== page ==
A week after defeating the Lions in a thriller in Detroit, Geno Smith and the Seahawks couldn’t pull the same magic in New Orleans, dropping a closely contested 39-32 game against the Saints to fall to 2- 3 on the season.
Throwing for 268 yards and three touchdowns in the loss, Smith was once again a masterful drive for Seattle, but he took a 14-yard sack on third down on game-ending possession and the defense couldn’t get away. stopping to give returns the ball to him at the end of regulation. Boosting a defense that allowed 440 total yards, rookie cornerback Tariq Woolen intercepted Andy Dalton and also recovered a fumble, giving him four turnovers in the past three games.
Here are five takeaways from a demoralizing defeat at Caesars Superdome:
1. Even with supporting cast occasionally letting him down, Smith continued to roll and deal under center.
Coming off his second career Player of the Week honor after a sensational performance against the Lions, Smith came out firing on all cylinders in New Orleans. Right off the bat, on only his second pass attempt, he stepped into the pocket to escape the pressure and fired a strike at DK Metcalf, who did the rest going 50 yards for a score giving the Seahawks a lead. of 7-0. Later in the half, as the clock neared triple zeros, he dropped a penny to Tyler Lockett for a 35-yard touchdown with three defensemen in coverage to regain a 19-17 lead at the break. After two quarters, the veteran flagger was averaging over 20 yards per completion and nearly 13 yards per attempt.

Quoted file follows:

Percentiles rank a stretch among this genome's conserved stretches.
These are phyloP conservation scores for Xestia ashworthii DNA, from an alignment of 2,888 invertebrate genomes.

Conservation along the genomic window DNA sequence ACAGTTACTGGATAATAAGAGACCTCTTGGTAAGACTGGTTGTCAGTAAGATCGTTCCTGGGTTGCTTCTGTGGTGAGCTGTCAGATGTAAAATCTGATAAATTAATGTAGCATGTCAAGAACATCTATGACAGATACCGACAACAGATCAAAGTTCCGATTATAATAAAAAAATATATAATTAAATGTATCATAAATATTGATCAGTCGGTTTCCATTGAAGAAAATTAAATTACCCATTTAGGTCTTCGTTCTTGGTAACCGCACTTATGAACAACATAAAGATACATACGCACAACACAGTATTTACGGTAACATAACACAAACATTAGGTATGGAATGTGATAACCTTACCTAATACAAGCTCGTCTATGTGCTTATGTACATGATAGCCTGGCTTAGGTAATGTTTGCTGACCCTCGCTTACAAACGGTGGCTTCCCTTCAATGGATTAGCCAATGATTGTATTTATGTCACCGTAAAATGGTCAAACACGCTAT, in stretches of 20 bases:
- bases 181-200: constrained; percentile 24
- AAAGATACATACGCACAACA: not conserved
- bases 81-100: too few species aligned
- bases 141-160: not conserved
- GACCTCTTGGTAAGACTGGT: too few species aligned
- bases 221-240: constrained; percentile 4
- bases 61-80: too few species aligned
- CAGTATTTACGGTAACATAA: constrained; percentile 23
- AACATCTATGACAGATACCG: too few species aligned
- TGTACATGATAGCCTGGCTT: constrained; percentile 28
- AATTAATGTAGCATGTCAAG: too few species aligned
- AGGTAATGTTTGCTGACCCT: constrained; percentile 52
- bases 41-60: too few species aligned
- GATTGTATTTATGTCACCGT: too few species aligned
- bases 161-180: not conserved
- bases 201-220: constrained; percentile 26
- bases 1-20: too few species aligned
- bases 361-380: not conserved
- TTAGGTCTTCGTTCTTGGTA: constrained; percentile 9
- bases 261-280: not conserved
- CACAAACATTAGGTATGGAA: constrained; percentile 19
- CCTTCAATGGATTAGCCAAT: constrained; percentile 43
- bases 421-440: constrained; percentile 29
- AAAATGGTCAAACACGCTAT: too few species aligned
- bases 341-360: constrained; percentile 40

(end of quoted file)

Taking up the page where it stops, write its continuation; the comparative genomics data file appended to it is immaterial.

In the third quarter, Smith didn’t get much help, as Metcalf lost a controversial fumble in Seattle’s third-quarter opener. Later in the quarter, tight end Will Dissly dropped a first pitch, which contributed to a three out and another blocked possession. But with the Seahawks trailing 31-19, he hit Lockett again, dropping a 40-yard touchdown into the bucket with two defenders draped over the receiver to cut the deficit to six points. As he took a critical third sack on the team’s last possession, he again put on a dynamic performance leading Shane Waldron’s offense and gave Seattle every chance to win on the road.